Some also argue that the media can be held partly to blame for Japan’s short-lived administrations, as they often adopt an antigovernment stance in an attempt to capitalize on a dissatisfied public.

“The borderline between quality papers and tabloids is disappearing,” a senior Mori aide lamented. “Influential newspapers are now bashing the prime minister not for policy blunders but for factors more in the realm of public entertainment, such as his gaffes and his past deeds.”

But can any, if not all, of these problems be overcome?

Future of factions

Former Health Minister Junichiro Koizumi, a reform-minded candidate running in the presidential election, is proposing the introduction of a system whereby the public would be able to directly elect the prime minister, saying such a change would “instantly make old LDP factions disappear.”

Many young LDP members share Koizumi’s opinion that the factions, which have long been the root of the estranged ties between politics and the general public, must and will change soon.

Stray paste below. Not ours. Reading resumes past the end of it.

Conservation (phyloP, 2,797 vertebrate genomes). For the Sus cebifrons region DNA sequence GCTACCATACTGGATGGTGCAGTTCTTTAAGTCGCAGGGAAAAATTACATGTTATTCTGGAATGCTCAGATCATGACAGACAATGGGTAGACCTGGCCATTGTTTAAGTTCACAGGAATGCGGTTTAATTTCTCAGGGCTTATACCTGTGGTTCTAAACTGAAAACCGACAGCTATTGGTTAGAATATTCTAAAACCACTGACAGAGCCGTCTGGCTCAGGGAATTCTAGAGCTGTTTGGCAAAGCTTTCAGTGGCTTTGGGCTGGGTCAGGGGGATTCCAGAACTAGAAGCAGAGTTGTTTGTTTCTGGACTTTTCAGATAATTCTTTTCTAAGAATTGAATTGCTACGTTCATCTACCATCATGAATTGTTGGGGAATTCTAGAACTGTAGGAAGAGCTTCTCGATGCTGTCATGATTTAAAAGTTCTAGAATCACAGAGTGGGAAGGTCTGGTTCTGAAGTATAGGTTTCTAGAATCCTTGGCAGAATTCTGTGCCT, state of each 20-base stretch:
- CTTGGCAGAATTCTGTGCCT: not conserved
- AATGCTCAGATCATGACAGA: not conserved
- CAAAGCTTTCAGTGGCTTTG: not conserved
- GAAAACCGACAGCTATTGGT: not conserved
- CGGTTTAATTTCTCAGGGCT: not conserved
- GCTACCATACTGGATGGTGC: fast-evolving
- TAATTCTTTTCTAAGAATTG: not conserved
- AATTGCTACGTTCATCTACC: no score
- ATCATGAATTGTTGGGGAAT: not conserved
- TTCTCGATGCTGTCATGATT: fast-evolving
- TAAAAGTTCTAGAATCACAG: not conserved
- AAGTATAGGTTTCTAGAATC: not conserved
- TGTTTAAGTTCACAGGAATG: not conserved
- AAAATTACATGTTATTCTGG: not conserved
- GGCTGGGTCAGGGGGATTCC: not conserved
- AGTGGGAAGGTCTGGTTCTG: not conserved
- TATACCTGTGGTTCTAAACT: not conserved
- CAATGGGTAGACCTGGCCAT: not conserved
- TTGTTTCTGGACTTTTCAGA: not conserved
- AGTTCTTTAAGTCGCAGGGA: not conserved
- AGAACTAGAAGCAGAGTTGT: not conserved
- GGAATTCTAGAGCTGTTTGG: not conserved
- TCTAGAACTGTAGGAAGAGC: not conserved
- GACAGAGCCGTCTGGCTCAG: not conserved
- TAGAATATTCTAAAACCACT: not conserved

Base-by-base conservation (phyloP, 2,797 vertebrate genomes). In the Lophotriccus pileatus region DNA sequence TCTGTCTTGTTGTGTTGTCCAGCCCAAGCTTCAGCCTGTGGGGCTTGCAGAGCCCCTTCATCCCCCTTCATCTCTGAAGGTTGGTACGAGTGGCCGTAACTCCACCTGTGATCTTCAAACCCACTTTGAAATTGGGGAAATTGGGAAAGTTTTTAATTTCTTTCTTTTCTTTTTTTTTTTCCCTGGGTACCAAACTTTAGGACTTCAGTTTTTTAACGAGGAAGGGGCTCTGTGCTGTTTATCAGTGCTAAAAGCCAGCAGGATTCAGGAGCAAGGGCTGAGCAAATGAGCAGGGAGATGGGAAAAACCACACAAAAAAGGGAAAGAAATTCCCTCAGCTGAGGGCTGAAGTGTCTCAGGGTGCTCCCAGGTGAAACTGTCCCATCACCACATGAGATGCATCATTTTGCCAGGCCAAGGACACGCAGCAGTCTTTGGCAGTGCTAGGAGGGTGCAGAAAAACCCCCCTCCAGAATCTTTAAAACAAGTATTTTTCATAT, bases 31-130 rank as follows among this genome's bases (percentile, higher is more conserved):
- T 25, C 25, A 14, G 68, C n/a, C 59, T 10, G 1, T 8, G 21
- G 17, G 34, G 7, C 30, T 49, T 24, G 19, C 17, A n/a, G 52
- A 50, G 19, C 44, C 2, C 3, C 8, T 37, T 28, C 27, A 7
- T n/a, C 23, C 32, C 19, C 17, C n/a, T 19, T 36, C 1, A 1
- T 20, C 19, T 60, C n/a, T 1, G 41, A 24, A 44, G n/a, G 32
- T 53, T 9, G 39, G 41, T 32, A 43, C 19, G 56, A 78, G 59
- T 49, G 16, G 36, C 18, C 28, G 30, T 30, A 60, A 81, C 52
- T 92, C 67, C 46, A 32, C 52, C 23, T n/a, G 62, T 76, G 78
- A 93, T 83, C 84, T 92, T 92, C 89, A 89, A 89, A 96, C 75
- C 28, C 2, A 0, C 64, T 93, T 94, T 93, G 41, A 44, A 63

“Joining the LDP’s largest faction is the same as working for a big company. The business is stable and they pay you the most,” Yamamoto said.

But recently these groups have begun experiencing financial difficulties, and even Cabinet members are not exempt from electoral defeat, as was seen in last year’s Lower House election.

“With the distribution of posts and money (via factions) looking less attractive,” Yamamoto said, “a new breed of LDP members is becoming more interested in appealing to the public through the strength of their own presence.”